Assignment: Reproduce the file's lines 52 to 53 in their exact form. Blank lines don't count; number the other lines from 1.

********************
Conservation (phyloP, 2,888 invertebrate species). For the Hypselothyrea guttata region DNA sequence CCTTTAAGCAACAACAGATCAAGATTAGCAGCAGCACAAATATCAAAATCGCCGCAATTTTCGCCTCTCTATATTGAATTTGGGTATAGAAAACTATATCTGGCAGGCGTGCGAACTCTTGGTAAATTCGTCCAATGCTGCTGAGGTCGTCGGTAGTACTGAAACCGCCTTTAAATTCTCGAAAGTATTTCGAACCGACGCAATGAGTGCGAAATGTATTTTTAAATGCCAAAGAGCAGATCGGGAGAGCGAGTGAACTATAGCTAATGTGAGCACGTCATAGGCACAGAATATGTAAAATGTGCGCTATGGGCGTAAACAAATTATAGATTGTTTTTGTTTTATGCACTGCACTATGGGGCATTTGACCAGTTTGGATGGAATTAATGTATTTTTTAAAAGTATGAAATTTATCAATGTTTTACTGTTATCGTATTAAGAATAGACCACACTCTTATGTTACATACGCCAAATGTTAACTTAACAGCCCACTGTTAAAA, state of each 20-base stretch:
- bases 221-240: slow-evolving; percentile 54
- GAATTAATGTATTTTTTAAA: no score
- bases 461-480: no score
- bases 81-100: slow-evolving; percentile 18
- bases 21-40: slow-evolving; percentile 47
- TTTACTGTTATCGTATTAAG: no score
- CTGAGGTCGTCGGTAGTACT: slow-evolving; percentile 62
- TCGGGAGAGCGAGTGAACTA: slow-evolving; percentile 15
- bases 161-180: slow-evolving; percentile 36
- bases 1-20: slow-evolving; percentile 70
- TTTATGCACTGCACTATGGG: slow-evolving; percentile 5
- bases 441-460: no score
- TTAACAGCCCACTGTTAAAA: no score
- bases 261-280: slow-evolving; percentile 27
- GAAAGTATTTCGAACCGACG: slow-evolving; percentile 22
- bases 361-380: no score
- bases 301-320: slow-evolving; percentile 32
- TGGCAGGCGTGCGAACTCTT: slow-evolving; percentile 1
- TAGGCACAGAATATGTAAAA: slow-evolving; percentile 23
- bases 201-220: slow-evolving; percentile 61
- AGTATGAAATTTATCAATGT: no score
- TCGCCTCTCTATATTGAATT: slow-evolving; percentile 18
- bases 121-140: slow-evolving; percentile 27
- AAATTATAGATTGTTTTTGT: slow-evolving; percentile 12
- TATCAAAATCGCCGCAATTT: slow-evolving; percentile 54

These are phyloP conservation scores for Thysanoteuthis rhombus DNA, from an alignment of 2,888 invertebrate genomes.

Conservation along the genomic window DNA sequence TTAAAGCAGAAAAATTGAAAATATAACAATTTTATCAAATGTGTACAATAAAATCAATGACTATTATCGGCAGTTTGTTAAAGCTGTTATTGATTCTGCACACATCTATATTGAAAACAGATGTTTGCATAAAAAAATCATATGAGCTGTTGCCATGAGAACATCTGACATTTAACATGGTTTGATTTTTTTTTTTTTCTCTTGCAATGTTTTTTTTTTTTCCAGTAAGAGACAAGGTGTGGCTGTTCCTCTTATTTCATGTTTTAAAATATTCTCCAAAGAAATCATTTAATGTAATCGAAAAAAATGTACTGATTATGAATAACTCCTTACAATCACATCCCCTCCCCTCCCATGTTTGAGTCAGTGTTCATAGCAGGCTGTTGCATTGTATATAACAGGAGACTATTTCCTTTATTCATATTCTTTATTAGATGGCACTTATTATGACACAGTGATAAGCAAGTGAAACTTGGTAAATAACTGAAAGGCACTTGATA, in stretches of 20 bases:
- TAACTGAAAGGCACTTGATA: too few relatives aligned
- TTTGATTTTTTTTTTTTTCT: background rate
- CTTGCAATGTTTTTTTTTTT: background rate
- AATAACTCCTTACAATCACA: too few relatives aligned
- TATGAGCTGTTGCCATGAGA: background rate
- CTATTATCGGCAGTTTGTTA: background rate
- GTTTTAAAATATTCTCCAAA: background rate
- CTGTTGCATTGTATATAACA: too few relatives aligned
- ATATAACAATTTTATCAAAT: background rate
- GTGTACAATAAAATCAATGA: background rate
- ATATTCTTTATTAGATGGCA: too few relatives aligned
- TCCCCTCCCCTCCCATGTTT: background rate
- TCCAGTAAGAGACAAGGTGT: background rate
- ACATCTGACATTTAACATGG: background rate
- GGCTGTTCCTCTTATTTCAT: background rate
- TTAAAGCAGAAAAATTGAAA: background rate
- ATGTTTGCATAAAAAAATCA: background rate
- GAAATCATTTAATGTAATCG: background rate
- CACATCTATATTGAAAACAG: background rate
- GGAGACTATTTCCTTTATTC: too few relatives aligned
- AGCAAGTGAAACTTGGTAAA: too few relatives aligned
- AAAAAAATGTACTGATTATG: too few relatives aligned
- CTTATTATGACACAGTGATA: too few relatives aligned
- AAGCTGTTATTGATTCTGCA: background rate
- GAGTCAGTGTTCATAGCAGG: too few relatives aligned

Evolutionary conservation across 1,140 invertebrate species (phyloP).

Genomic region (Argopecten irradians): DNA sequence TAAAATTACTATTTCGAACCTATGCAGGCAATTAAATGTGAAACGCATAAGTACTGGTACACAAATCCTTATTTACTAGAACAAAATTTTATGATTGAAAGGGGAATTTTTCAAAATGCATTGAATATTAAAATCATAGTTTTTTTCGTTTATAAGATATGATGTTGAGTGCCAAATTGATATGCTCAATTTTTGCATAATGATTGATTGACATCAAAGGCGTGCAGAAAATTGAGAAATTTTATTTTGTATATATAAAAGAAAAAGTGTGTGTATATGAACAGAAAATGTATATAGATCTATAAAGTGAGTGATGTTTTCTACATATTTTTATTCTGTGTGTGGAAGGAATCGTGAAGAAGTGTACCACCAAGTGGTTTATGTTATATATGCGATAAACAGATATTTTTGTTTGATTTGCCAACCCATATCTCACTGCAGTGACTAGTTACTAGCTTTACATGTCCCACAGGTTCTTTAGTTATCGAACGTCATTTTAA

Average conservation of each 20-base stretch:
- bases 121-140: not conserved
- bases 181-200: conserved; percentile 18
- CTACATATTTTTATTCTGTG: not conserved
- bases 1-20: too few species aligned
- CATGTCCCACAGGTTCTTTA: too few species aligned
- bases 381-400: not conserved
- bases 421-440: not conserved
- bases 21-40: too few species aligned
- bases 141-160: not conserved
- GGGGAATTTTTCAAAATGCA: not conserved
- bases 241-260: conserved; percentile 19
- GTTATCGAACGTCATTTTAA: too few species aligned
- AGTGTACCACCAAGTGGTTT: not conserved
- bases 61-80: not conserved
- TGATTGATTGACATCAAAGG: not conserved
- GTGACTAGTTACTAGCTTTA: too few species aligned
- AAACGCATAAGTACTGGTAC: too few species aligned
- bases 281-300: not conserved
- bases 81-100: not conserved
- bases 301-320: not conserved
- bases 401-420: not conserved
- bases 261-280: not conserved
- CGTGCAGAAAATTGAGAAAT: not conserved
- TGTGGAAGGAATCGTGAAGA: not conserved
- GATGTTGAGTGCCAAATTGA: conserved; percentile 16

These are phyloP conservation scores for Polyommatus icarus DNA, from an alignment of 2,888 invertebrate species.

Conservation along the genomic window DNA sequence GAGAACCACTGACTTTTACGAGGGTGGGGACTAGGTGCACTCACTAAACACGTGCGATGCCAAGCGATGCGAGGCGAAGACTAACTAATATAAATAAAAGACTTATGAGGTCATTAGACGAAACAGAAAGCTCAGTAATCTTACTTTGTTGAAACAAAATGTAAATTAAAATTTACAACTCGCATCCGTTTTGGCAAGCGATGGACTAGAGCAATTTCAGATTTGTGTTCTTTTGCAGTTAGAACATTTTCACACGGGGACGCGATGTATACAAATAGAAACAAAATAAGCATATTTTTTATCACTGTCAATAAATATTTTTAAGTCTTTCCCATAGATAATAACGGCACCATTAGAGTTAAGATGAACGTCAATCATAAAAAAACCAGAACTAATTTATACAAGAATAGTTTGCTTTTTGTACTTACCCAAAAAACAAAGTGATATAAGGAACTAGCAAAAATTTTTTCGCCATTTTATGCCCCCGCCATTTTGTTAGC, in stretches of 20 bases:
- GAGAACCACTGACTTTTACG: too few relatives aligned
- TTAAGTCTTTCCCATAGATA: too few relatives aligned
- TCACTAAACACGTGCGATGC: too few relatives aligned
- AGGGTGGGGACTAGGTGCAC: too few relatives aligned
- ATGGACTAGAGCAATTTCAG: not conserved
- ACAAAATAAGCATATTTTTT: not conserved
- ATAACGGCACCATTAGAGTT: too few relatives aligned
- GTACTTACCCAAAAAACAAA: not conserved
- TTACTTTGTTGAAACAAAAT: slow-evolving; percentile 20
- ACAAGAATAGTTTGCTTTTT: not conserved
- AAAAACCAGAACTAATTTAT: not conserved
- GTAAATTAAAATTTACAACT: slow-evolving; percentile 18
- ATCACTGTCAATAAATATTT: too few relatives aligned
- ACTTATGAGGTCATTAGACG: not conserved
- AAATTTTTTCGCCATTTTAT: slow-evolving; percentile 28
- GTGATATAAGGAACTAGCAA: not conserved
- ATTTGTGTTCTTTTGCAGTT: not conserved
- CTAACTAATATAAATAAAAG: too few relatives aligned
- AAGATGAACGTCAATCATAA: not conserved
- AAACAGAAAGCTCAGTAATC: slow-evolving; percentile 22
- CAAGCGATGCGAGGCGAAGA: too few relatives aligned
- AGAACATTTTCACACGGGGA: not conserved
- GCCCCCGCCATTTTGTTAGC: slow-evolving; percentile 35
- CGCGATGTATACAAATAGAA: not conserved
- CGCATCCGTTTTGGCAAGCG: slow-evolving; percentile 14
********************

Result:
- AAGCTGTTATTGATTCTGCA: background rate
- GAGTCAGTGTTCATAGCAGG: too few relatives aligned